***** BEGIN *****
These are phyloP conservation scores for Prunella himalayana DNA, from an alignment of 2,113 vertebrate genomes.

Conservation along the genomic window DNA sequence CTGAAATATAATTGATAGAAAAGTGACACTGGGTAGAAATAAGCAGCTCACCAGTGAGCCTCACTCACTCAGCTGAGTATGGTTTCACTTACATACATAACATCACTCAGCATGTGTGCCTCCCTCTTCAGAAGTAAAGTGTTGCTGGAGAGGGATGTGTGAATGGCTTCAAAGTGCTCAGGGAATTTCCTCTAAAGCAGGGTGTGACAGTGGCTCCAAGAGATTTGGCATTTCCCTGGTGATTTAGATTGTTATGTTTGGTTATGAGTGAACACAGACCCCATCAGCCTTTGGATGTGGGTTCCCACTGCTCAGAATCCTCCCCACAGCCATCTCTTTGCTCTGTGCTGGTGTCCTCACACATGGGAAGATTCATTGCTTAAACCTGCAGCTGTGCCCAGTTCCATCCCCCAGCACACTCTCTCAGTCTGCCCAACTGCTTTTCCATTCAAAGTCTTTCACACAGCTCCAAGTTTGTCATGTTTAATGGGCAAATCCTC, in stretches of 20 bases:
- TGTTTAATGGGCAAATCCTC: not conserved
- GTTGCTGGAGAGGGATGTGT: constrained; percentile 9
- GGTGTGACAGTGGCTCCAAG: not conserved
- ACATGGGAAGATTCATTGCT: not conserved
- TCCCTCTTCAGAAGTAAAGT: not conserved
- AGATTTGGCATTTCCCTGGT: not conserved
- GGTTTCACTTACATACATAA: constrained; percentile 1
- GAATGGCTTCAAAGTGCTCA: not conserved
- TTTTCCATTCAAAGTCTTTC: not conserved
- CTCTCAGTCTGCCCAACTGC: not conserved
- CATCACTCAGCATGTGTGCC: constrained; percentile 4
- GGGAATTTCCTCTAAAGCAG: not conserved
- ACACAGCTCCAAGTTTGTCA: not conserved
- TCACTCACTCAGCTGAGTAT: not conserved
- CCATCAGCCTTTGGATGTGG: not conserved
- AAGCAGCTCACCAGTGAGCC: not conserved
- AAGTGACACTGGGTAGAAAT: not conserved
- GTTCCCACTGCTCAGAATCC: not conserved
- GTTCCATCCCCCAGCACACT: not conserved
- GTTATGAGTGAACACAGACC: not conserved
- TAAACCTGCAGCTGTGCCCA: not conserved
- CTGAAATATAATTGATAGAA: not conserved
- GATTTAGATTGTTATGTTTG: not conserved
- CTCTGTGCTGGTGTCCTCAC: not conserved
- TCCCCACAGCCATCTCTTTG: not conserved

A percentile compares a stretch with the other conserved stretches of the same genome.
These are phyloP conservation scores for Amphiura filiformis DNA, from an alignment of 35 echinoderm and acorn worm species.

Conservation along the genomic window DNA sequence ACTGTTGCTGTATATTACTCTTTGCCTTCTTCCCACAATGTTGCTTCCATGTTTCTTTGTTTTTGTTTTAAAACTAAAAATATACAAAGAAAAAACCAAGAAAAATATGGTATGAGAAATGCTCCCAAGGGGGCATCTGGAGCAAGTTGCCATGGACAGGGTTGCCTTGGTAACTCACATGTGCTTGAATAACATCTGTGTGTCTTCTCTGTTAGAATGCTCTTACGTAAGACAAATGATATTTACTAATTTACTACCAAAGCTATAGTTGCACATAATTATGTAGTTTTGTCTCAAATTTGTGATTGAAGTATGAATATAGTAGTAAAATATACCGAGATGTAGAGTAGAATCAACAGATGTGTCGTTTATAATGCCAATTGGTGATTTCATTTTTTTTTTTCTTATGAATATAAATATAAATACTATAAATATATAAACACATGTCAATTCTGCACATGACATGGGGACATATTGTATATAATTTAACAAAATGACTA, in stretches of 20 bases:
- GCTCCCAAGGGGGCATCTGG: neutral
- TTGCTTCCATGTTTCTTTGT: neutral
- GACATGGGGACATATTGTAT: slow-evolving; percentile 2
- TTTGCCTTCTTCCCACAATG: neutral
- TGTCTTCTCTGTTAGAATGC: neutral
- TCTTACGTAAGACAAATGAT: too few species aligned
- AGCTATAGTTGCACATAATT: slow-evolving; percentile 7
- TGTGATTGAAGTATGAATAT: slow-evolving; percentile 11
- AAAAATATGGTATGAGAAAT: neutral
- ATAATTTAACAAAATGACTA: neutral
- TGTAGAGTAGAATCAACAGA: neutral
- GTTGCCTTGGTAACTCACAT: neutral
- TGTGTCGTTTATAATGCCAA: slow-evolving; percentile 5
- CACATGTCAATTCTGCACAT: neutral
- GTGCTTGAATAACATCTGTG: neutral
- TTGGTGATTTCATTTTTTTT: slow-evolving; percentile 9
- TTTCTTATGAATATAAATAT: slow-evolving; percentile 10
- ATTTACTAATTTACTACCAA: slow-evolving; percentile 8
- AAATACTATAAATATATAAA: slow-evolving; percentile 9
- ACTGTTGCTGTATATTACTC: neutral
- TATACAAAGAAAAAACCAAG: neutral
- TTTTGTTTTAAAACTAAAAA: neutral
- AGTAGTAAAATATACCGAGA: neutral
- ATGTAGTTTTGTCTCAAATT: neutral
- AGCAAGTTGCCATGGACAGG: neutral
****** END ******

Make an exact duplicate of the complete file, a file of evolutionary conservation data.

These are phyloP conservation scores for Prunella himalayana DNA, from an alignment of 2,113 vertebrate genomes.

Conservation along the genomic window DNA sequence CTGAAATATAATTGATAGAAAAGTGACACTGGGTAGAAATAAGCAGCTCACCAGTGAGCCTCACTCACTCAGCTGAGTATGGTTTCACTTACATACATAACATCACTCAGCATGTGTGCCTCCCTCTTCAGAAGTAAAGTGTTGCTGGAGAGGGATGTGTGAATGGCTTCAAAGTGCTCAGGGAATTTCCTCTAAAGCAGGGTGTGACAGTGGCTCCAAGAGATTTGGCATTTCCCTGGTGATTTAGATTGTTATGTTTGGTTATGAGTGAACACAGACCCCATCAGCCTTTGGATGTGGGTTCCCACTGCTCAGAATCCTCCCCACAGCCATCTCTTTGCTCTGTGCTGGTGTCCTCACACATGGGAAGATTCATTGCTTAAACCTGCAGCTGTGCCCAGTTCCATCCCCCAGCACACTCTCTCAGTCTGCCCAACTGCTTTTCCATTCAAAGTCTTTCACACAGCTCCAAGTTTGTCATGTTTAATGGGCAAATCCTC, in stretches of 20 bases:
- TGTTTAATGGGCAAATCCTC: not conserved
- GTTGCTGGAGAGGGATGTGT: constrained; percentile 9
- GGTGTGACAGTGGCTCCAAG: not conserved
- ACATGGGAAGATTCATTGCT: not conserved
- TCCCTCTTCAGAAGTAAAGT: not conserved
- AGATTTGGCATTTCCCTGGT: not conserved
- GGTTTCACTTACATACATAA: constrained; percentile 1
- GAATGGCTTCAAAGTGCTCA: not conserved
- TTTTCCATTCAAAGTCTTTC: not conserved
- CTCTCAGTCTGCCCAACTGC: not conserved
- CATCACTCAGCATGTGTGCC: constrained; percentile 4
- GGGAATTTCCTCTAAAGCAG: not conserved
- ACACAGCTCCAAGTTTGTCA: not conserved
- TCACTCACTCAGCTGAGTAT: not conserved
- CCATCAGCCTTTGGATGTGG: not conserved
- AAGCAGCTCACCAGTGAGCC: not conserved
- AAGTGACACTGGGTAGAAAT: not conserved
- GTTCCCACTGCTCAGAATCC: not conserved
- GTTCCATCCCCCAGCACACT: not conserved
- GTTATGAGTGAACACAGACC: not conserved
- TAAACCTGCAGCTGTGCCCA: not conserved
- CTGAAATATAATTGATAGAA: not conserved
- GATTTAGATTGTTATGTTTG: not conserved
- CTCTGTGCTGGTGTCCTCAC: not conserved
- TCCCCACAGCCATCTCTTTG: not conserved

A percentile compares a stretch with the other conserved stretches of the same genome.
These are phyloP conservation scores for Amphiura filiformis DNA, from an alignment of 35 echinoderm and acorn worm species.

Conservation along the genomic window DNA sequence ACTGTTGCTGTATATTACTCTTTGCCTTCTTCCCACAATGTTGCTTCCATGTTTCTTTGTTTTTGTTTTAAAACTAAAAATATACAAAGAAAAAACCAAGAAAAATATGGTATGAGAAATGCTCCCAAGGGGGCATCTGGAGCAAGTTGCCATGGACAGGGTTGCCTTGGTAACTCACATGTGCTTGAATAACATCTGTGTGTCTTCTCTGTTAGAATGCTCTTACGTAAGACAAATGATATTTACTAATTTACTACCAAAGCTATAGTTGCACATAATTATGTAGTTTTGTCTCAAATTTGTGATTGAAGTATGAATATAGTAGTAAAATATACCGAGATGTAGAGTAGAATCAACAGATGTGTCGTTTATAATGCCAATTGGTGATTTCATTTTTTTTTTTCTTATGAATATAAATATAAATACTATAAATATATAAACACATGTCAATTCTGCACATGACATGGGGACATATTGTATATAATTTAACAAAATGACTA, in stretches of 20 bases:
- GCTCCCAAGGGGGCATCTGG: neutral
- TTGCTTCCATGTTTCTTTGT: neutral
- GACATGGGGACATATTGTAT: slow-evolving; percentile 2
- TTTGCCTTCTTCCCACAATG: neutral
- TGTCTTCTCTGTTAGAATGC: neutral
- TCTTACGTAAGACAAATGAT: too few species aligned
- AGCTATAGTTGCACATAATT: slow-evolving; percentile 7
- TGTGATTGAAGTATGAATAT: slow-evolving; percentile 11
- AAAAATATGGTATGAGAAAT: neutral
- ATAATTTAACAAAATGACTA: neutral
- TGTAGAGTAGAATCAACAGA: neutral
- GTTGCCTTGGTAACTCACAT: neutral
- TGTGTCGTTTATAATGCCAA: slow-evolving; percentile 5
- CACATGTCAATTCTGCACAT: neutral
- GTGCTTGAATAACATCTGTG: neutral
- TTGGTGATTTCATTTTTTTT: slow-evolving; percentile 9
- TTTCTTATGAATATAAATAT: slow-evolving; percentile 10
- ATTTACTAATTTACTACCAA: slow-evolving; percentile 8
- AAATACTATAAATATATAAA: slow-evolving; percentile 9
- ACTGTTGCTGTATATTACTC: neutral
- TATACAAAGAAAAAACCAAG: neutral
- TTTTGTTTTAAAACTAAAAA: neutral
- AGTAGTAAAATATACCGAGA: neutral
- ATGTAGTTTTGTCTCAAATT: neutral
- AGCAAGTTGCCATGGACAGG: neutral